One of the more worrying characteristics of modern culture is, in my opinion, our use of sweeping statements. There is no more gray area.

One of the more worrying characteristics of modern culture is, in my opinion, our use of sweeping statements. There is no more gray area. You can’t both support troops and oppose war. You can’t both admire police officers for their commitment to service and public safety and abhor the violence some commit needlessly. You can’t both appreciate Bill Cosby’s legacy as a pioneering African American man in the entertainment industry and express concern over the recent (and past) accusations of rape and sexual assault.

Let me say this: I very much admire the hard work Bill Cosby has undertaken and the success he has achieved. The man is hilarious. He’s an inspiration. He has a legacy and that should not be taken away from him. But that doesn’t mean we should write off the accusations, forgiving him these possible crimes because he has been such a good influence in other areas.

I’m worrying about this today because of Phylicia Rashad’s recent statement. Last night, Showbiz 411 posted an exclusive interview with the iconic actress who starred alongside Cosby in his titular Show. Here’s a snippet of the story:

“Forget these women,” Rashad said. “What you’re seeing is the destruction of a legacy. And I think it’s orchestrated. I don’t know why or who’s doing it, but it’s the legacy. And it’s a legacy that is so important to the culture.”

Forgetting these women, as Rashad urges us to do, would be incredibly bad for women. It might be OK for Cosby and for African American men, but what about women? What about African American women? What about any woman (or man) who has been assaulted, recently or thirty years ago, by any man or any woman who has left or is leaving a legacy that others think ought not to be tarnished by such accusations? Should they also keep mum for what we might call “the greater good”?

I don’t think so. I’m worried.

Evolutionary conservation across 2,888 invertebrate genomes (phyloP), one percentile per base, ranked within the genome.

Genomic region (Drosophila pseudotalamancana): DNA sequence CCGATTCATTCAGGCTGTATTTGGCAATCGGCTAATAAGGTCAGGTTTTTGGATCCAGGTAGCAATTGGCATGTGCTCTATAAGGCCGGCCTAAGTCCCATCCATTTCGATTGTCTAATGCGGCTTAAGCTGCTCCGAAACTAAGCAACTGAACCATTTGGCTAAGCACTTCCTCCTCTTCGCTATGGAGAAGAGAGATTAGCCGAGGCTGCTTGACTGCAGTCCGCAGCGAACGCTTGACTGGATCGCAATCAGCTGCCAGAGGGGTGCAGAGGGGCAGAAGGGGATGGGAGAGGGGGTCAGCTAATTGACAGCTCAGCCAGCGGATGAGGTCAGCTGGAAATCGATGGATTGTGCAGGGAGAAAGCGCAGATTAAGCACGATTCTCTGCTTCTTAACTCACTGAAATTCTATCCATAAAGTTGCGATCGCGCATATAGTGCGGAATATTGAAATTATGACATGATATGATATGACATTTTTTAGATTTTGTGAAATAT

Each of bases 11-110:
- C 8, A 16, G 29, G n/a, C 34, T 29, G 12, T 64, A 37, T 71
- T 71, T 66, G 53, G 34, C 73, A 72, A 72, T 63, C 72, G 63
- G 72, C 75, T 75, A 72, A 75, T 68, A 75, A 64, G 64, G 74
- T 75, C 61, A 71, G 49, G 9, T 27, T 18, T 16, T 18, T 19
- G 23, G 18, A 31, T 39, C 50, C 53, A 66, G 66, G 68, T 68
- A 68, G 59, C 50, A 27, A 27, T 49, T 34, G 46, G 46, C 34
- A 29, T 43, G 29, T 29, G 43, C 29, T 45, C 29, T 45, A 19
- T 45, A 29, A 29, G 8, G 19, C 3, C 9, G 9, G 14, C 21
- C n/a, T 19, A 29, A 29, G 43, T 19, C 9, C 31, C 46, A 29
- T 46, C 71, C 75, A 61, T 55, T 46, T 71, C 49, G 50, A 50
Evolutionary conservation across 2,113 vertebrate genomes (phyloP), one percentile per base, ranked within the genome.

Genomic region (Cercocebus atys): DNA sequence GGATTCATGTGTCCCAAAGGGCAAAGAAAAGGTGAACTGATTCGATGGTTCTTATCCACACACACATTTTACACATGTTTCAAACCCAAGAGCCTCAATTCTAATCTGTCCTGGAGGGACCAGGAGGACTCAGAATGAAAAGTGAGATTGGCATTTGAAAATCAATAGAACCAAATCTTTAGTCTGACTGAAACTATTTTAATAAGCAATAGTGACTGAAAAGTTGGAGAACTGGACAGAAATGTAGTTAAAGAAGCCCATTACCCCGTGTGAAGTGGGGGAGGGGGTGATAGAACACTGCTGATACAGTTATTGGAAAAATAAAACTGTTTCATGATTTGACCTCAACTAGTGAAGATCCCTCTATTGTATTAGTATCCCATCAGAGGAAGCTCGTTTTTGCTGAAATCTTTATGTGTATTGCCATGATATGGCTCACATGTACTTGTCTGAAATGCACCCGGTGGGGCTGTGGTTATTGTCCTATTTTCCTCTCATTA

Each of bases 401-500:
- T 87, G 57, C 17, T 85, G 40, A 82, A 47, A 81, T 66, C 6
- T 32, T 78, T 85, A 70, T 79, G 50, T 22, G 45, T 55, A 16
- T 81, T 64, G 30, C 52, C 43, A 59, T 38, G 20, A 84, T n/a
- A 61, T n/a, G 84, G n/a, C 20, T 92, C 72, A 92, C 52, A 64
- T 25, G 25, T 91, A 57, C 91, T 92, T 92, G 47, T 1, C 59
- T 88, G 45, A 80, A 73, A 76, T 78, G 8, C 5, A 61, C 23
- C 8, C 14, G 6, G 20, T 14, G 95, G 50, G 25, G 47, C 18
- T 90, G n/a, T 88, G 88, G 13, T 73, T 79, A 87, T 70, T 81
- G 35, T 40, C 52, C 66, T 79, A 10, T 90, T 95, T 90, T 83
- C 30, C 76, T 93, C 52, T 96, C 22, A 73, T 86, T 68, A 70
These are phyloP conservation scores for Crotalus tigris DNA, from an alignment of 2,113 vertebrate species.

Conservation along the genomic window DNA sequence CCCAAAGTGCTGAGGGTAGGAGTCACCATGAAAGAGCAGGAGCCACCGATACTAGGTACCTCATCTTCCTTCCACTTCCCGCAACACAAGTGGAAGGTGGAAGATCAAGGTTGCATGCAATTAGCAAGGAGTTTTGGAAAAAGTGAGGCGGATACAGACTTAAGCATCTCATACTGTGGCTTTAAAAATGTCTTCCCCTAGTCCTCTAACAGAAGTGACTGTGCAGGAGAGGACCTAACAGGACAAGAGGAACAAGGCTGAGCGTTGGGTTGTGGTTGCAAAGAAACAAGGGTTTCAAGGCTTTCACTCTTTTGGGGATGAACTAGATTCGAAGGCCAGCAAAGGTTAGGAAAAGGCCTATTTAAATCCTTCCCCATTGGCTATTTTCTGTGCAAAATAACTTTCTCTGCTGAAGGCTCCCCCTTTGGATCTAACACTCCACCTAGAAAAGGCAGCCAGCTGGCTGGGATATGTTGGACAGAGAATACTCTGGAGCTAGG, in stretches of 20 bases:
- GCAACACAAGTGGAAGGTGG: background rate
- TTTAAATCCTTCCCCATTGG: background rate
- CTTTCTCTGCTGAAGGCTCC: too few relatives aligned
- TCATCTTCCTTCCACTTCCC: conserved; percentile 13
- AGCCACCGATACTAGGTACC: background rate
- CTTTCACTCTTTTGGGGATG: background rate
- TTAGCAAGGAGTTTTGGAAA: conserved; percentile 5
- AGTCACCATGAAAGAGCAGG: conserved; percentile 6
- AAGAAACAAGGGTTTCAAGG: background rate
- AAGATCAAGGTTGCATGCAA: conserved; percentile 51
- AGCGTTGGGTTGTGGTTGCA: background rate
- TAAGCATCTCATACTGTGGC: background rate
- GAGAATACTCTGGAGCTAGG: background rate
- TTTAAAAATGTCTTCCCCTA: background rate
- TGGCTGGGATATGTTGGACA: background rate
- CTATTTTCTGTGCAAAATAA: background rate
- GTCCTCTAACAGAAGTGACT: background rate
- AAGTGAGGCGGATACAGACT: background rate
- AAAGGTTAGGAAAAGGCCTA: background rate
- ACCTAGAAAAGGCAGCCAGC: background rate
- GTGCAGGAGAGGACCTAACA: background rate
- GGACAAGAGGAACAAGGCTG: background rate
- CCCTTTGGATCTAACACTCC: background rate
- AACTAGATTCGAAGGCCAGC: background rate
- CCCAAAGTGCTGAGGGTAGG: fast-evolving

A moment in the woods

Almost a month ago today, I celebrated my twenty-seventh birthday. I didn’t feel different on the day, not older. But I was changing—evolving—all the same. It started six weeks ago…

Consider this a break from the lyrical non-fiction programming for just a paragraph or two.

So, you know when you have a birthday and people always ask, “hey, do you feel any older today?” I’ve answered that affirmatively just once in my life, and that was when I turned 20. I did feel different. I did feel like I had a past, and it was behind me, and there was this whole new decade awaiting me on the other side of the day.

Almost a month ago today, I celebrated my twenty-seventh birthday. I didn’t feel different on the day, not older. But I was changing—evolving—all the same. It started six weeks ago, when I attended YALLFEST in Charleston. There I was, standing in line stuffing biscuits in my face—I’d missed breakfast and was quickly missing lunch—while I waited with a hundred other young adult fiction readers for a discussion on writers’ neuroses. Here I was, hanging around with a bunch of people who were dealing with the same issues of anxiety and incompetence I often struggle with. It sounds so…stupid…when I tell you all that this is what I was waiting in line to see. Because what I ended up going to when the ballroom for that discussion was filled and I was still in line turned out to be so much more important.

“There’s still seats in the Walter Dean Myers Tribute if anyone wants to come see that.”

I chucked my box o’ biscuits in the trash and dashed out of line and through the doors. No way in hell was I going to park it on the pavement for another hour! I’m embarrassed to admit that I didn’t know who Walter Dean Myers was or why he was worthy of a tribute. (Suffice to say now I know, and I salute him.) But I waltzed into the almost-empty room just as the panel of authors was reminiscing about when they’d met Myers, who had passed in the summer. Coe Booth, Nikki Grimes, Ellen Hopkins, Varian Johnson, and moderator Kwame Alexander discussed their Myers Moments, talked about the man who wrote an astonishing number of books not just in his lifetime but in a single year (four, I think, was what he shot for. One a season.). And these books, so beautifully, honestly, lyrically written, focused on race. Not necessarily as an issue or the issue—though in many cases it was—but on the idea of broadening the main character archetype so it could encompass more than the white-skinned, middle-class default that I had assumed throughout my life as a reader. Until now.